Ringo Starr was among others inducted into the Rock and Roll Hall of Fame in Cleveland, Ohio, on Saturday, April 18. He was inducted as a solo artist by fellow Beatles alum, Sir Paul McCartney. Starr was previously inducted as a member of the Beatles, back in 1988. Ringo’s latest album, Postcards From Paradise, is his 18th as a solo musical artist.
Besides drummer and singer, Ringo Starr, 74, whose real name is Richard Starkey, other musical artists who were inductees included Joan Jett of Joan Jett & the Blackhearts, Green Day, Lou Reed of the Velvet Underground, Stevie Ray Vaughan and singer Bill Withers. Soul singer Withers was inducted by Stevie Wonder.
Reed, one of music’s most influential performers, will be inducted posthumously, having passed away in 2013. Rocker Patti Smith will appear for her friend, Reed. HBO will not air the event, which sold out in minutes, until May 30.
Ringo Starr, who still goes out on tours with his All-Star Band, was the first member of the Beatles to release a solo studio album. In 1970, he released two solo albums. Musical artists are not eligible to be nominated until at least 25 years after their first album was released. With his induction as a solo musical artist, he joined McCartney as being in the Rock and Roll Hall of Fame as both a member of the Beatles and as a solo musical artist.
The 30th induction ceremony was held at the Rock and Roll Hall of Fame and Museum. Ringo Starr was introduced by and performed with Sir Paul McCartney, and other musical artists who performed were Miley Cyrus, who nominated Joan Jett; Dave Grohl, frontman of the Foo Fighters; Beck; Tom Morello, guitarist for Rage Against the Machine; and singer John Mayer, who nominated Stevie Ray Vaughan.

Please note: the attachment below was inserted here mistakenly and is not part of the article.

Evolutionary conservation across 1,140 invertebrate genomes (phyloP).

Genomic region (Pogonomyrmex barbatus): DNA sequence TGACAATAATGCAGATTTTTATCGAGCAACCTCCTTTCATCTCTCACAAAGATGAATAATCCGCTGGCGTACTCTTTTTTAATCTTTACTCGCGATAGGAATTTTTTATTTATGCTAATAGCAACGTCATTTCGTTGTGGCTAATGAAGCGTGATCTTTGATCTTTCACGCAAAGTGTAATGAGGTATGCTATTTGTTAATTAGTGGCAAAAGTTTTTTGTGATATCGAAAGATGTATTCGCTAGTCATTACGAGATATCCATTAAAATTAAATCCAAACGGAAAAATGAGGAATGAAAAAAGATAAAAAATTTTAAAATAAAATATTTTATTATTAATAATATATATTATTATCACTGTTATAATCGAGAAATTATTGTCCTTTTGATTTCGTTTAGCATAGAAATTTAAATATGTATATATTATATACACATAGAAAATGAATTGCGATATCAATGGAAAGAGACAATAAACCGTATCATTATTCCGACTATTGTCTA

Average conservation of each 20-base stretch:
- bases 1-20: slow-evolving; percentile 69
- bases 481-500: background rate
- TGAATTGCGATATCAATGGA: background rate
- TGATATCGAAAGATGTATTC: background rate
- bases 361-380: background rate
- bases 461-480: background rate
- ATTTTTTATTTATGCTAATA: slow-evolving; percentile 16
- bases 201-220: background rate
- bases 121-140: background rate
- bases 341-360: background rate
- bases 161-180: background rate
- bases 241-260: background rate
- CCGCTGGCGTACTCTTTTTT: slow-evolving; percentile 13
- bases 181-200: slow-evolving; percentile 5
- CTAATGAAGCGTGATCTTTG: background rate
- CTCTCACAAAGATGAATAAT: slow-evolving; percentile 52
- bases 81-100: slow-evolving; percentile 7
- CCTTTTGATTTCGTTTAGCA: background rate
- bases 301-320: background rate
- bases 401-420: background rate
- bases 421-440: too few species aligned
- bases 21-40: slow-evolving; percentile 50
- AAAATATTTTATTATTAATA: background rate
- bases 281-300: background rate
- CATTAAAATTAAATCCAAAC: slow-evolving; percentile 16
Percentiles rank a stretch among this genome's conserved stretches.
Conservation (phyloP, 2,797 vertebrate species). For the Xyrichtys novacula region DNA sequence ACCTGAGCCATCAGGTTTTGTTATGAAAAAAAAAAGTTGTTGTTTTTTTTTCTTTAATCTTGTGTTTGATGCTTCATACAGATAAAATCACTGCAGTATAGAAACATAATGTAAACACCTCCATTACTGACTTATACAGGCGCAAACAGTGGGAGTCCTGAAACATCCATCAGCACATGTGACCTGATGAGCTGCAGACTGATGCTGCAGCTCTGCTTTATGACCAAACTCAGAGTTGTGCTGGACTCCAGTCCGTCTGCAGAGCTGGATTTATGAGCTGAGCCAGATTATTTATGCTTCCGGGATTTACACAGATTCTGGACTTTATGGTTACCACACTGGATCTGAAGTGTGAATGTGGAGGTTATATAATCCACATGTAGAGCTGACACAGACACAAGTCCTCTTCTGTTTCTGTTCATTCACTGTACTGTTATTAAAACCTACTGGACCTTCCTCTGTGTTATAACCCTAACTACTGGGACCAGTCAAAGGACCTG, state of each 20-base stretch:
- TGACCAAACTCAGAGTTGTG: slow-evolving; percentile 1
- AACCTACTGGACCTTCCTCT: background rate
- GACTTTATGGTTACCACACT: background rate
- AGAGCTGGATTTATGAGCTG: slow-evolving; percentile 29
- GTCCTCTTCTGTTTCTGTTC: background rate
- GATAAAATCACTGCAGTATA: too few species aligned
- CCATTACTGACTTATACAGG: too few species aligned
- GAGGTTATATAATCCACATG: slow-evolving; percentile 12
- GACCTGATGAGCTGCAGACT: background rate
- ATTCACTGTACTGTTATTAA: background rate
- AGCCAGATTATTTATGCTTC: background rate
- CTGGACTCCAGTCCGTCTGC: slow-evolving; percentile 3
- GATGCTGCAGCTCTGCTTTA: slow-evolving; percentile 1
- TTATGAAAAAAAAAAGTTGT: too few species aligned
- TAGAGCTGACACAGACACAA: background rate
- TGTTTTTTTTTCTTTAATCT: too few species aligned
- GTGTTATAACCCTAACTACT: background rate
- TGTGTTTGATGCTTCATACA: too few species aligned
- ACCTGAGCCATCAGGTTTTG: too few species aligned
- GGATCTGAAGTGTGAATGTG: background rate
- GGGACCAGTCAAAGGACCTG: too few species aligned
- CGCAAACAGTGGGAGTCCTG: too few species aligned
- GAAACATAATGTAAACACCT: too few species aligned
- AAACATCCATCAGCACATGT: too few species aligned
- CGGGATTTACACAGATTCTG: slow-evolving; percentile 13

Ringo Starr has always been a much-beloved member of the Beatles, and Paul McCartney and John Lennon deliberately wrote songs including Ringo singing to please their fans. For example, in an interview with Rolling Stone, McCartney said that the first line of With A Little Help From My Friends, “What would you think if I sang out of tune?”, was written for Starr to sing.
It did not take very long for Starr to prove that he could be successful as a solo musical artist. In 1971, his iconic hit, It Don’t Come Easy, became a top five hit. Then, just two years later in 1973, Starr hit number two with his song, Back Off Boogaloo. Some of Starr’s other memorable hits include You’re Sixteen and Photograph.
Ringo Starr continued to perform with his fellow Beatles on their solo albums, as well as making his own. He performed with John and Yoko Lennon’s Plastic Ono Band, and he was also the drummer on All Things Must Pass, one of George Harrison’s albums.
The Rock and Roll Hall of Fame induction ceremony was held in Cleveland for just the third time ever. The ceremony is held in different cities in the United States every year, generally in either New York or Los Angeles. Three years ago, in 2012, was the last time the ceremony was held in Cleveland.
Joan Jett, moved to tears by the honor of becoming a member of the Rock and Roll Hall of Fame, opened the ceremony by performing a blistering version of her hit, Bad Reputation. After that, she and Dave Grohl performed a hit that Jett had with the all-girl group, the Runaways, Cherry Bomb. Later, she was joined by Tommy James, performing a rousing rendition of her cover of Crimson and Clover.
Also, Ringo Starr and Paul McCartney were joined onstage by Green Day’s frontman, Billie Joe Armstrong. They performed the Beatles cover version of Boys, which was first a hit for the Shirelles.
On Saturday night, Ringo Starr was one of the inductees entering into the Rock and Roll Hall of Fame in Cleveland, Ohio. He was already a member for his contributions as the drummer of the Beatles, but on Saturday, he was inducted for his accomplishments as a solo musical artist.
Written By Douglas Cobb